Dress for Success On the first Tuesday of every month from 11am-3pm, Dress Success Pittsburgh comes to City Mission to help “empower women to achieve economic independence by providing a network of support, professional attire and the development tools to help women thrive in work and in life.” If the weather is nice, they setup outside of our Porter Pillow and Peggy Beaver-Pillow Chapel. Any woman can select one full outfit (including 3 accessories and a pair of shoes) each month. They have outfits for church, work, job interviews, or hanging out around the house. “We love coming to City Mission,” said Heather Howe, the Mobile Services Coordinator (South) for Dress for Success Pittsburgh. “It’s a good spot. On average, we help about 20 women each time we come.” And the residents of City Mission look forward to Heather’s visit every month. “We love Dress for Success Day,” explained Sheila Namy, City Mission’s Manager of Women & Children Services. “The ladies get excited. Getting new clothes that are of very high quality makes them feel good about themselves. They’ll run into my office and show me their new outfits – they’re so excited.” “It makes the women feel special,” added City Mission Manager of Samaritan Care Services, Anne Wightman, “that we think enough of them to help supply them with clothes, shoes, and accessories. The clothes are being brought to them, and they can pick the items that best suit their personality.” Dress for Success operates exclusively through donations. You can schedule an appointment to donate clothing items. You can also help by attending one of their clothing sale fundraiser, which they host three times per year to raise funds to purchase specialty items like scrubs and steel-toed boots. Check out their website for details HERE. Free Cell Phones from Lifeline Brian Fuller from Lifeline comes to the Mission about once per week to provide qualifying City Mission residents and community members with free cell phones. Lifeline is a federal program that offers free phones with free service to qualifying individuals. “I love being able to help people that really need a way to communicate with their employer, their doctor, or the family,” Fuller said. “A lot of the people we work with either don’t have a phone at all or have service plans that they can’t really afford.” When new residents come to the Mission who don’t have cell phones, Anne Wightman, our Manager of Samaritan Care Services, calls Fuller and schedules a time for him to come for a visit. “We’ve been doing it for at least 6 months now,” Fuller added. “I’ve probably given out over 100 cell phones to City Mission residents and people in the community.” Our residents are very grateful for the opportunity to get free phones with free service plans. “It’s huge for them,” Wightman explained. “When they first come to us, many of them don’t have a phone at all. The Lifeline program helps them contact their family or call about employment.” Click HERE to learn more about the Lifeline Program.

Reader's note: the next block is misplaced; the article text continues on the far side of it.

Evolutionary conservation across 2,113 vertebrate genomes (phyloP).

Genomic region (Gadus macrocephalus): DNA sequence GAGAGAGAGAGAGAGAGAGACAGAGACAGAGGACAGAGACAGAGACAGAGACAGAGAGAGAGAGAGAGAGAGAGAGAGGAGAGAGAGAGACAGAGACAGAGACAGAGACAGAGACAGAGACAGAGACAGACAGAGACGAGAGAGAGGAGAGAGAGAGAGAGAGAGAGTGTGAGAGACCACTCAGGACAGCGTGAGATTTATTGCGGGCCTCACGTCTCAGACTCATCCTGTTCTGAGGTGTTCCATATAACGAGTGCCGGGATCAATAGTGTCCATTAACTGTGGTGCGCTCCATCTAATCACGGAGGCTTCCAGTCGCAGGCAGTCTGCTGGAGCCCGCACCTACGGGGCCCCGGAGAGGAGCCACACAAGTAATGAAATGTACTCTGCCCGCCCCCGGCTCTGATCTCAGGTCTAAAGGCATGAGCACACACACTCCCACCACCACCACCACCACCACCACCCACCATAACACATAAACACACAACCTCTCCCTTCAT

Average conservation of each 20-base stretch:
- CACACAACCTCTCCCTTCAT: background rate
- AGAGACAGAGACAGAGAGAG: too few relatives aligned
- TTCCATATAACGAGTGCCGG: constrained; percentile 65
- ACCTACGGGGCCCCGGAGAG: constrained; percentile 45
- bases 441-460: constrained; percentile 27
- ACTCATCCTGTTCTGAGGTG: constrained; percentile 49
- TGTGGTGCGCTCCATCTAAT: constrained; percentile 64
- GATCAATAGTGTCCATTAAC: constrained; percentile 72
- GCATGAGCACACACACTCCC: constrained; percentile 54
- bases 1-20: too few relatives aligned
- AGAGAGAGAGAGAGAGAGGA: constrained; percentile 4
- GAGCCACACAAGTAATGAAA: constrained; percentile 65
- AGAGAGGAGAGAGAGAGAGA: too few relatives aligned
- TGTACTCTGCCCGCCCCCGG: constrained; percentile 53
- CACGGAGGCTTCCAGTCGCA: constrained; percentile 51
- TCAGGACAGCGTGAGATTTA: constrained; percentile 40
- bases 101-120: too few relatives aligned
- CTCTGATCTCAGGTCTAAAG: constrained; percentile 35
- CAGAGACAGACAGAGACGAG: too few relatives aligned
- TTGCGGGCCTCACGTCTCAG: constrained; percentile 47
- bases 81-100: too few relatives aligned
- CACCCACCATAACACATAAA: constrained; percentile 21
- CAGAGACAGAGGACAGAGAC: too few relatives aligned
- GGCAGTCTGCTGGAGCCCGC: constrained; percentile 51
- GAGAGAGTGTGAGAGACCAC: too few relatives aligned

Five Fun Facts about Rich 1 He once had a dog named Moose. Moose was lab who loved children and loved going to work with Rich. “He was a greatest dog,” Rich said. “He was like a kid. The kids in my neighborhood thought he was a kid.” 2 He served in 2 different branches of the military. He joined the Navy for 4 years right out of high school as a jet mechanic. He was also a nurse and an officer in the Air Force. He was stationed in Korea. 3 He took flying lessons as a teenage and could fly a Cessna 150 at the age of 16. 4 He once caught 3 foul balls at a single Pirate game. 5 He lived in Nome, Alaska for 7 months in 2019. Short Bio Rich is our Medical Clinic Manager. He grew up on a farm in Waynesburg, PA. When he graduated from high school, he joined the Navy and learned to be a jet mechanic. After 4 years in the Navy, he became a Park Ranger in Fresno County, CA at the Las Padres National Forest. After 9 years of that, he went to EMT school. He worked for an ambulance company for 3 years. “That’s how I broke into medical life,” he explained. After that, Rich decided to move back home to Waynesburg, where he earned his Nursing Degree from Waynesburg University, and he has been a registered nurse for nearly 20 years. In July 2017, he was hired as our Medical Clinic Manager. “The most important part of my job here is welcoming people to the Mission, medically,” he said. “I complete a thorough medical evaluation when they get here, and I try to identify things that could hurt them in their recovery. And then I pass that on so we can all work together to help them overcome that and ultimately be successful in their recovery process.” "And two goals I have for every resident when they first get here," he added, "is to make sure they are connected with insurance and a Primary Care Physician." Rich currently lives in Charleroi with his wife, Sue. He likes to listen to Sirius Radio, and he hopes to one day become a Nurse Practicioner, so he can help the Mission do even more for our residents. Thanks, Rich, for your dedication to our residents and for everything you do for City Mission!!